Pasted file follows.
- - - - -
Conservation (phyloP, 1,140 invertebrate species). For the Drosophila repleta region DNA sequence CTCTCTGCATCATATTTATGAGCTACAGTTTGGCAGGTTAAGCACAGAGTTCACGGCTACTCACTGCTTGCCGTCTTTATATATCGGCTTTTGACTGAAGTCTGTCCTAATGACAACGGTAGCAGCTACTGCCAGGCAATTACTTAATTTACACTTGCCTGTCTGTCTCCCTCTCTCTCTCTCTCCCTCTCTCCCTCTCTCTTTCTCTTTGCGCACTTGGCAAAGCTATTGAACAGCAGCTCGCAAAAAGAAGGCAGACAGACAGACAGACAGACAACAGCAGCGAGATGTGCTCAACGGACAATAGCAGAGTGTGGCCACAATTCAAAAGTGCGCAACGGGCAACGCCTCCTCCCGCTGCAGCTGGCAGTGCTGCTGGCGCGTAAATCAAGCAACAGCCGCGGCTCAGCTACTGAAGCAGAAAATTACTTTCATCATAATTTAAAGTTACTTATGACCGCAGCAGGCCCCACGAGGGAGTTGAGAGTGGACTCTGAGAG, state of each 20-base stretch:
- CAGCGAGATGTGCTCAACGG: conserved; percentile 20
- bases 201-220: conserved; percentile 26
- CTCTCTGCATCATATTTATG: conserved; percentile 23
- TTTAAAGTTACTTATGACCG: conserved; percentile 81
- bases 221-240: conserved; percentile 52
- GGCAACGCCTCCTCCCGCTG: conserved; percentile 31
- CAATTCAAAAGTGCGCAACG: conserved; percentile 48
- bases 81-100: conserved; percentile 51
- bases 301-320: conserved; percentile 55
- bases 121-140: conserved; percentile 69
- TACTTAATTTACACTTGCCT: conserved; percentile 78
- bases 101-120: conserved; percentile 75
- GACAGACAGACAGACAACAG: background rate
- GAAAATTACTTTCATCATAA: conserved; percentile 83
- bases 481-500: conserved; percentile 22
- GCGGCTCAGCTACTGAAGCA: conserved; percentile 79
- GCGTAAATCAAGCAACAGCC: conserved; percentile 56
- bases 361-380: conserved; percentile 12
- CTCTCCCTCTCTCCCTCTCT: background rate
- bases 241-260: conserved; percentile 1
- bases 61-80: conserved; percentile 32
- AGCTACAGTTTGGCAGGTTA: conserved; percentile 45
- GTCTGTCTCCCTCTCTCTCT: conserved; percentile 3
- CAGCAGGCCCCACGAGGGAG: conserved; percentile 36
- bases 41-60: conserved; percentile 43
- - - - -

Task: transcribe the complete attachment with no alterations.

Conservation (phyloP, 1,140 invertebrate species). For the Drosophila repleta region DNA sequence CTCTCTGCATCATATTTATGAGCTACAGTTTGGCAGGTTAAGCACAGAGTTCACGGCTACTCACTGCTTGCCGTCTTTATATATCGGCTTTTGACTGAAGTCTGTCCTAATGACAACGGTAGCAGCTACTGCCAGGCAATTACTTAATTTACACTTGCCTGTCTGTCTCCCTCTCTCTCTCTCTCCCTCTCTCCCTCTCTCTTTCTCTTTGCGCACTTGGCAAAGCTATTGAACAGCAGCTCGCAAAAAGAAGGCAGACAGACAGACAGACAGACAACAGCAGCGAGATGTGCTCAACGGACAATAGCAGAGTGTGGCCACAATTCAAAAGTGCGCAACGGGCAACGCCTCCTCCCGCTGCAGCTGGCAGTGCTGCTGGCGCGTAAATCAAGCAACAGCCGCGGCTCAGCTACTGAAGCAGAAAATTACTTTCATCATAATTTAAAGTTACTTATGACCGCAGCAGGCCCCACGAGGGAGTTGAGAGTGGACTCTGAGAG, state of each 20-base stretch:
- CAGCGAGATGTGCTCAACGG: conserved; percentile 20
- bases 201-220: conserved; percentile 26
- CTCTCTGCATCATATTTATG: conserved; percentile 23
- TTTAAAGTTACTTATGACCG: conserved; percentile 81
- bases 221-240: conserved; percentile 52
- GGCAACGCCTCCTCCCGCTG: conserved; percentile 31
- CAATTCAAAAGTGCGCAACG: conserved; percentile 48
- bases 81-100: conserved; percentile 51
- bases 301-320: conserved; percentile 55
- bases 121-140: conserved; percentile 69
- TACTTAATTTACACTTGCCT: conserved; percentile 78
- bases 101-120: conserved; percentile 75
- GACAGACAGACAGACAACAG: background rate
- GAAAATTACTTTCATCATAA: conserved; percentile 83
- bases 481-500: conserved; percentile 22
- GCGGCTCAGCTACTGAAGCA: conserved; percentile 79
- GCGTAAATCAAGCAACAGCC: conserved; percentile 56
- bases 361-380: conserved; percentile 12
- CTCTCCCTCTCTCCCTCTCT: background rate
- bases 241-260: conserved; percentile 1
- bases 61-80: conserved; percentile 32
- AGCTACAGTTTGGCAGGTTA: conserved; percentile 45
- GTCTGTCTCCCTCTCTCTCT: conserved; percentile 3
- CAGCAGGCCCCACGAGGGAG: conserved; percentile 36
- bases 41-60: conserved; percentile 43